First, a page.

A clot dried on the gymnasium floor, large and jagged, like the outline of Australia, dark and crispy. The police arrived immediately and began an inquiry. Two days later they decided I was innocent of taking a bribe to look the other way. The prison governors had been warned that that this inmate was at risk but they had ignored the warnings and attempted to place the blame on me. Luckily the original paperwork that had disappeared had been copied and the internal blame shifting inquiry collapsed. My evenings were spent on my own for a while after this episode and my clothes were thrown away.
Red-hot, oil-filled chip pans with sugar added, making the oil stick on contact with skin, were a favourite of the clientele for the delivery of maximum pain and permanent scarring. PP9 batteries in socks made superb implements to cave in skulls with one quick swing. A table leg wheeled like a baseball bat was a great weapon to break bones. Bic razor blades melted into the head of a tooth brush replaced the want for a Stanley Knife and tubes of steel, machined in the engineering shop by I.R.A. terrorists made to fire a single round were all a part of my life in the late '80s. The learning curve was steep on the way to prejudice, paranoia, bitterness and loneliness. Luckily I found the gym, which led to the mountains and finally my escape.
Witnessing so much injury, and having to deal with savagery on a daily basis, probably helped me with some of the incidents I have seen occur while mountaineering or rock climbing.
“WATCH ME MICHAEL, IGNORE WHAT'S GOING ON ... OK?”
I remember calling down to my climbing partner vividly, his eyes were as big as an owl's as the blood pumped, hitting the grey rock all around him. I had only just recovered from breaking my kneecap after falling from a climb on the Rainbow Slab. On that occasion Michael had been sitting too far from the bottom of the slab, half asleep when I fell from the crux moves of Cystitis by Proxy. The one good piece of protection on the climb was a bolt. The bolt was just below me as I fell and I remember thinking at the time why am I still falling? I hit the ripple of the rainbow, 30 feet below the bolt after surfing the slab and watching Michael being pulled across the ground like he was water skiing. My knee took the full impact smashing into a lump of slate standing proud from the smooth-sheen of the black-velvet. I finished the climb and walked back to the car knowing that something was amiss. A week later I had reduced the swelling and was climbing 7a, but I had booked an appointment for an X-ray just in case. Seven weeks later, fresh from a full leg plaster, the knee cap that had been split in two had knitted together and I was with Michael again on an even more serious climb called Tess of the Durbivilles.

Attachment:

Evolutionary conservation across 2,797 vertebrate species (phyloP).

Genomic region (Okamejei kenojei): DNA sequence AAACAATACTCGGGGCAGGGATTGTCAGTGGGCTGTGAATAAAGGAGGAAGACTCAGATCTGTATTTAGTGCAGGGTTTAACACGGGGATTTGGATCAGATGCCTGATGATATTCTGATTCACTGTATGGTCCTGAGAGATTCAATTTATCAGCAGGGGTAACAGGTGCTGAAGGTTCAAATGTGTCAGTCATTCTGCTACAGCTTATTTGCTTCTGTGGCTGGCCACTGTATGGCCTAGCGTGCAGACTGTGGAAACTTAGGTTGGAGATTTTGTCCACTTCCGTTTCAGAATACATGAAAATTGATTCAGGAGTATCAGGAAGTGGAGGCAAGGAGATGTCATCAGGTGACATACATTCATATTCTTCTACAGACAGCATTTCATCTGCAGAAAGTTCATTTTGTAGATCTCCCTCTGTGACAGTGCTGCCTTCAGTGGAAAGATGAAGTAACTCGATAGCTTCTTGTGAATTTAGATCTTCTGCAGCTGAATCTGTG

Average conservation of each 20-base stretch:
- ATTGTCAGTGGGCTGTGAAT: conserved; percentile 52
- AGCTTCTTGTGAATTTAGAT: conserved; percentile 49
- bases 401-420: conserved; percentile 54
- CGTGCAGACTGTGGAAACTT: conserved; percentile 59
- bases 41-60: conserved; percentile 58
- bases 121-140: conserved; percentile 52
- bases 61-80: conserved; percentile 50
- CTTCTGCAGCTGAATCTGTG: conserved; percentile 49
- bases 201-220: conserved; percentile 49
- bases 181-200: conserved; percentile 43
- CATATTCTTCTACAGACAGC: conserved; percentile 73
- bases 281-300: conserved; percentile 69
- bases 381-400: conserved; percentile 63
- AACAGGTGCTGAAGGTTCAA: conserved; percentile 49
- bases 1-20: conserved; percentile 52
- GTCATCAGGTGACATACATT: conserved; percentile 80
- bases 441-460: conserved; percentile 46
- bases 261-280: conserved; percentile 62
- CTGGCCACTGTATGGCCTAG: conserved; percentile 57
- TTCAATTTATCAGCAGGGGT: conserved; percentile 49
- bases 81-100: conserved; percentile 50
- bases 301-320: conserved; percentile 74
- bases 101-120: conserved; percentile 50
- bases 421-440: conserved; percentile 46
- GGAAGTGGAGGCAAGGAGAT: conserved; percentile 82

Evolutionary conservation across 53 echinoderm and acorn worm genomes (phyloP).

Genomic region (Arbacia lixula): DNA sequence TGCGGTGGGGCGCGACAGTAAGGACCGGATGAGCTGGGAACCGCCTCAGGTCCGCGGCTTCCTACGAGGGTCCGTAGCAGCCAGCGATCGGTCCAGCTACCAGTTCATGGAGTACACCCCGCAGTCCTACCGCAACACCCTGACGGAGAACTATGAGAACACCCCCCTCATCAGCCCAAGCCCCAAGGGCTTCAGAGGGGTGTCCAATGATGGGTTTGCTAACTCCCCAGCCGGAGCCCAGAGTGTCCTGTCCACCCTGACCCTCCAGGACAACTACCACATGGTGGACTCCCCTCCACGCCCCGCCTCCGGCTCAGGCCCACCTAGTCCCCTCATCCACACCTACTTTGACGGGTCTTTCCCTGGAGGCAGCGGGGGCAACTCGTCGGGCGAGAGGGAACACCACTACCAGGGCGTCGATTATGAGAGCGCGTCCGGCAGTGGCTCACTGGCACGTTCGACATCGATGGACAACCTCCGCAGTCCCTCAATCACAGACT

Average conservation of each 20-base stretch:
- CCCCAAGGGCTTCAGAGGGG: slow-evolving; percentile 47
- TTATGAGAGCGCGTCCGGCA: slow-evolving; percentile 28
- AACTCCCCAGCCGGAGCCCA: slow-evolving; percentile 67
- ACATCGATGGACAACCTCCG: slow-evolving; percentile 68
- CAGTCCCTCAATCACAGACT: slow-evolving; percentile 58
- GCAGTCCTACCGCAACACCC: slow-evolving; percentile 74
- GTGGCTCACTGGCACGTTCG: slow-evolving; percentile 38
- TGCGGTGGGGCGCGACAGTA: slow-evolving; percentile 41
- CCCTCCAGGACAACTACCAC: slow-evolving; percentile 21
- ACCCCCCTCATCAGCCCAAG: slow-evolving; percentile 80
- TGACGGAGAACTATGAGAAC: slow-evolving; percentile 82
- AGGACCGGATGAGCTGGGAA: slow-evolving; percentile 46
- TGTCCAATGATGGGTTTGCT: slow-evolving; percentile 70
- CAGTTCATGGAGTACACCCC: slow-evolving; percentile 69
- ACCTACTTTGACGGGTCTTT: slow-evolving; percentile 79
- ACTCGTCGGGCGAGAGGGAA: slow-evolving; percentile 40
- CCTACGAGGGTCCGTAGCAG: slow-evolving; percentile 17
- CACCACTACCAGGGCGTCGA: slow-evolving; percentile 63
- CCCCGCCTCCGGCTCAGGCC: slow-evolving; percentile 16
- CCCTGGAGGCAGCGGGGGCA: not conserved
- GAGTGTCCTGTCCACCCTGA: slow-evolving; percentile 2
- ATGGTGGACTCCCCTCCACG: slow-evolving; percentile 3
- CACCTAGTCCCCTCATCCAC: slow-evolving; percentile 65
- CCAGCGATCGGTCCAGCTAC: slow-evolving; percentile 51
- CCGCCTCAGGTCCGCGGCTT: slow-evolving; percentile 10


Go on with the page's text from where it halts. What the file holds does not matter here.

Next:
Tess is a scary E6 high on Left Wall of Dinas Cromlech in the Llanberis Pass. It has limited protection and only the best at placing devious bits of gear could make the climb justifiable. Unfortunately, I do not fit into this category. I was onsighting the climb and, as normal, I took the approach of why bother wasting time and energy fiddling bits of brass into marginal placements when forging on makes more sense. This approach is all well and good until outside forces intervene, or my arms get tired.
Several rock-over moves forcing my still-not-fully-functional knee into positions it didn't like, caused it to ache like a bastard. My eyes attempted to focus on the sharp crozzled rock inches from my face but failed. The combination of sweat and tears, brought on by pain and effort, stung and blurred. My head threatened to implode. I was still 'on the sick' from work and I was facing a ground fall from 70 feet. Forearms burnt with the effort of crimping edges no thicker than tiles around the sink of a washbasin. I attempted to work out the 6b moves that led to the comfort of the first piece of good gear since starting on this madness. Concentration paramount. Time stood still. Clarity. Nothing else mattered apart from moving right 10 feet.